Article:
Psychological health is also a critical contributor to the well-being of a patient, and it is particularly relevant for people undergoing palliative care. Mustian et al. (2017) note that psychological interventions, particularly cognitive behavioral therapy, are effective at improving the conditions of the patients, especially those with an early stage of the disease. They add that group-based methods are more suitable to the situation than individual ones. Overall, the combination of exercise, nutrition guidance, and psychological intervention is vital to ensuring the best quality of life for patients and maintaining their physical and mental health.
Cancer is a dangerous condition that comes in a large number of varieties that demand specific diagnostic and treatment approaches. Knowledge of how to detect and stage a tumor is vital to a medical practitioner. Numerous treatments are available for combating the condition, but it is still incurable in many cases, and the medical workers should be prepared to begin administering early palliative care. Furthermore, the treatments are accompanied by a variety of side effects and complications, which should be taken into account when planning further treatment. Lastly, care settings should incorporate a range of physical, nutritional, and psychological interventions to maintain the well-being of patients.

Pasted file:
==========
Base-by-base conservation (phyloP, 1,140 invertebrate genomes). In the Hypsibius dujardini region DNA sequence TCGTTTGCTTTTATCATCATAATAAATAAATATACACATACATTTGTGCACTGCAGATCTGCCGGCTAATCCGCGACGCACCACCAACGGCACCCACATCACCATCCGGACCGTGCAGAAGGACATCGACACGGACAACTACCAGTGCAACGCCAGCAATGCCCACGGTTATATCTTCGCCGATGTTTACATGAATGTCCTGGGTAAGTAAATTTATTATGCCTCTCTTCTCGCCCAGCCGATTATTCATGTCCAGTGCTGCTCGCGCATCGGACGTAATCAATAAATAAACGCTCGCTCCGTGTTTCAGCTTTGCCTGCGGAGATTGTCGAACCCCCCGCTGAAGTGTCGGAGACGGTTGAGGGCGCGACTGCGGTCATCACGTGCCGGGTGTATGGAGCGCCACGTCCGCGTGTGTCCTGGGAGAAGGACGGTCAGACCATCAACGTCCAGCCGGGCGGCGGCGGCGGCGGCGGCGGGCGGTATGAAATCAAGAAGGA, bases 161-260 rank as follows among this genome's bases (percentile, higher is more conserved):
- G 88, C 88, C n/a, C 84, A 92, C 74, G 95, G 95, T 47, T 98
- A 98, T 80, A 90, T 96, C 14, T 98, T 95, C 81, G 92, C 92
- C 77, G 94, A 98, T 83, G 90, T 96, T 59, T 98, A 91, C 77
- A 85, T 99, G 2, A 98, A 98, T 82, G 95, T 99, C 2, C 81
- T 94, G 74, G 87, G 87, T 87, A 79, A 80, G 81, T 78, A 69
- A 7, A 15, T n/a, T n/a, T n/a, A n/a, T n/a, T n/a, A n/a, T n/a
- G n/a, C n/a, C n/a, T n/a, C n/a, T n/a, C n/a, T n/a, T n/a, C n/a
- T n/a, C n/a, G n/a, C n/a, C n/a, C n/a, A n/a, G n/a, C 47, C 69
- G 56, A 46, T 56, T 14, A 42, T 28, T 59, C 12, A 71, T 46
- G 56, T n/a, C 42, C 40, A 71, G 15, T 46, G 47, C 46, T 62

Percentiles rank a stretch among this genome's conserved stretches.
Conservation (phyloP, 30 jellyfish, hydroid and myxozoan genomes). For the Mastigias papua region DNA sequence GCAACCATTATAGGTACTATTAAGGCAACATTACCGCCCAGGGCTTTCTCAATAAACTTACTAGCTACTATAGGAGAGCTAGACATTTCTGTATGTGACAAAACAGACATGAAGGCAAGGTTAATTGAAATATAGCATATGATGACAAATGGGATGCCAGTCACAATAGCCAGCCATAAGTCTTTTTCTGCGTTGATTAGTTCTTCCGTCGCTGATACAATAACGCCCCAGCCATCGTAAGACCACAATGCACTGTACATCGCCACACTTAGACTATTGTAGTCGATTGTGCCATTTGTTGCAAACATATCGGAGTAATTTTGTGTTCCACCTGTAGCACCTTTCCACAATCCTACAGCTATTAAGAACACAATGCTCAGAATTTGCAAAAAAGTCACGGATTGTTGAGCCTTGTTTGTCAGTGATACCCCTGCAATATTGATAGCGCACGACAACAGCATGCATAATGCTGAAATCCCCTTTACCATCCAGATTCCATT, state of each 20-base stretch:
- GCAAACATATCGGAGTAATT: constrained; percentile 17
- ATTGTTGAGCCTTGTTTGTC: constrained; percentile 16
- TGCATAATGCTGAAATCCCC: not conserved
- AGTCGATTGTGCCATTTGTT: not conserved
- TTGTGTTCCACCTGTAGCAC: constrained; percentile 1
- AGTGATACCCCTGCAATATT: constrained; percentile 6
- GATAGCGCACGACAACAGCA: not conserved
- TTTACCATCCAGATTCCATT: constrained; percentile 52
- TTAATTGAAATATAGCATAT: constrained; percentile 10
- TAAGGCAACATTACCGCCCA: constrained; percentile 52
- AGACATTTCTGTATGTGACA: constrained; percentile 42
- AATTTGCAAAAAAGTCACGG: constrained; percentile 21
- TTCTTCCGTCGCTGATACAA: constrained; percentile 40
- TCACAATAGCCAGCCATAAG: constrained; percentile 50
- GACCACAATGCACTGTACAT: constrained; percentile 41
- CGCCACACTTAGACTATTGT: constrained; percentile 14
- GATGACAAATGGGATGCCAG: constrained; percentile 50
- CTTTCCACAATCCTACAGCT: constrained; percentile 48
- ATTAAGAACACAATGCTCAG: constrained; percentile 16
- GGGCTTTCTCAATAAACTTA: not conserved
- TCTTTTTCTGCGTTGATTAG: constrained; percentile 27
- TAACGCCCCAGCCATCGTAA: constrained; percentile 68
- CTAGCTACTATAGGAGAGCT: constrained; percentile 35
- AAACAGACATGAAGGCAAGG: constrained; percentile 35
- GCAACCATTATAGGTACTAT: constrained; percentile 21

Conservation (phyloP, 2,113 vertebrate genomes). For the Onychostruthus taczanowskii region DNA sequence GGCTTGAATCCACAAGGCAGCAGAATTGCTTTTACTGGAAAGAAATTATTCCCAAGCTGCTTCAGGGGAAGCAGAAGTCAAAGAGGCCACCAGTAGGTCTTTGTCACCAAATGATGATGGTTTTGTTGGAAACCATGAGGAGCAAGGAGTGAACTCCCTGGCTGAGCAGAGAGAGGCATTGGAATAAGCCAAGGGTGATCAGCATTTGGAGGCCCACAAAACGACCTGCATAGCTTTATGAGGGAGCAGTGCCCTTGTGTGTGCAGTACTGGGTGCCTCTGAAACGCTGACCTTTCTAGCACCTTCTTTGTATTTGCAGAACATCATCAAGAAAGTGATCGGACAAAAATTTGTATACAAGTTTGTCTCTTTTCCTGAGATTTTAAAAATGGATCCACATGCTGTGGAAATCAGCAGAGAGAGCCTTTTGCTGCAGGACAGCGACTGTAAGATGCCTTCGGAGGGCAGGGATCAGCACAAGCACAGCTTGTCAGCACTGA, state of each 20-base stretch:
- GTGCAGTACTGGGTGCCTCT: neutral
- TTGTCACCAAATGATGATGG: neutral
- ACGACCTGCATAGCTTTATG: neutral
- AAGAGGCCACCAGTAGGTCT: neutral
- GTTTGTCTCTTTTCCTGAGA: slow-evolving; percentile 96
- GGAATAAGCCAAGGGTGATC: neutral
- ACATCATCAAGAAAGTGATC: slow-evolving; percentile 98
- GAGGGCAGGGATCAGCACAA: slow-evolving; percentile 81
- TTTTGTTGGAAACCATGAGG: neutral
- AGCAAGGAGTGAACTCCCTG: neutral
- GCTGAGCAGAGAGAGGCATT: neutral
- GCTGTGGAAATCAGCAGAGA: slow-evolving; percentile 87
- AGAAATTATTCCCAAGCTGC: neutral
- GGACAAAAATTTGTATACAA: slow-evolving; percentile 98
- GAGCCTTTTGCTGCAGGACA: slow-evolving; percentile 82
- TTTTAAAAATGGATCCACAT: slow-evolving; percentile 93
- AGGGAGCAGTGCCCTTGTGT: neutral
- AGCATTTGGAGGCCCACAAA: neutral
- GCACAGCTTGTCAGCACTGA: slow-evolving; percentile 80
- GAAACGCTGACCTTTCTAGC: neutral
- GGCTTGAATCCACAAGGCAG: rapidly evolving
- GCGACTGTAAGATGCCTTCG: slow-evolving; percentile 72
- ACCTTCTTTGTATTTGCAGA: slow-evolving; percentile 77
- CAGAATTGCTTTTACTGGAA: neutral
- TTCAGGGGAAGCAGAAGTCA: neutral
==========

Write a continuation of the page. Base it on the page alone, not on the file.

Cirik, D. A., Karalok, A., Ureyen, I., Tasci, T., Kalyoncu, R., Turkmen, O.,… Turan, T. (2015). Early and late complications after inguinofemoral lymphadenectomy for vulvar cancer. Asian Pacific Journal of Cancer Prevention, 16(13), 5175-5179.
De la Garza-Ramos, R., Kerezoudis, P., Bydon, A., Sciubba, D. M., Puffer, R. C., Clarke, M.,… Bydon, M. (2016). Complications in metastatic spinal tumor surgery. World Spinal Column Journal, 7(1), 20-24.
Gress, D. M., Edge, S. B., Greene, F. L., Washington, M. K., Asare, E. A., Brierley, J. D.,… Amin, M. B. (2017). Principles of cancer staging. In M. B. Amin et al. (Eds.), AJCC cancer staging manual (8th ed.) (pp. 3-30). Chicago, IL: American College of Surgeons.
Latimer, K. M., & Mott, T. F. (2015). Lung cancer: Diagnosis, treatment principles, and screening. American Family Physician, 91(4), 250-257.
Mustian, K. M., Alfano, C. M., Heckler, C., Kleckner, A. S., Kleckner, I. R., Leach, C. R., …, Miller, S. M. (2017). Clinical benefits of exercise and psychological interventions in patients with cancer-related fatigue. JCOM, 24(5), 200-207.
Rao, A. M. K. (2015). Laparoscopic assisted versus open abdominoperineal resection for low rectal adenocarcinoma: A comparison in respect of postoperative recovery and complications. Pakistan Journal of Medical & Health Sciences, 9(1), 10-13.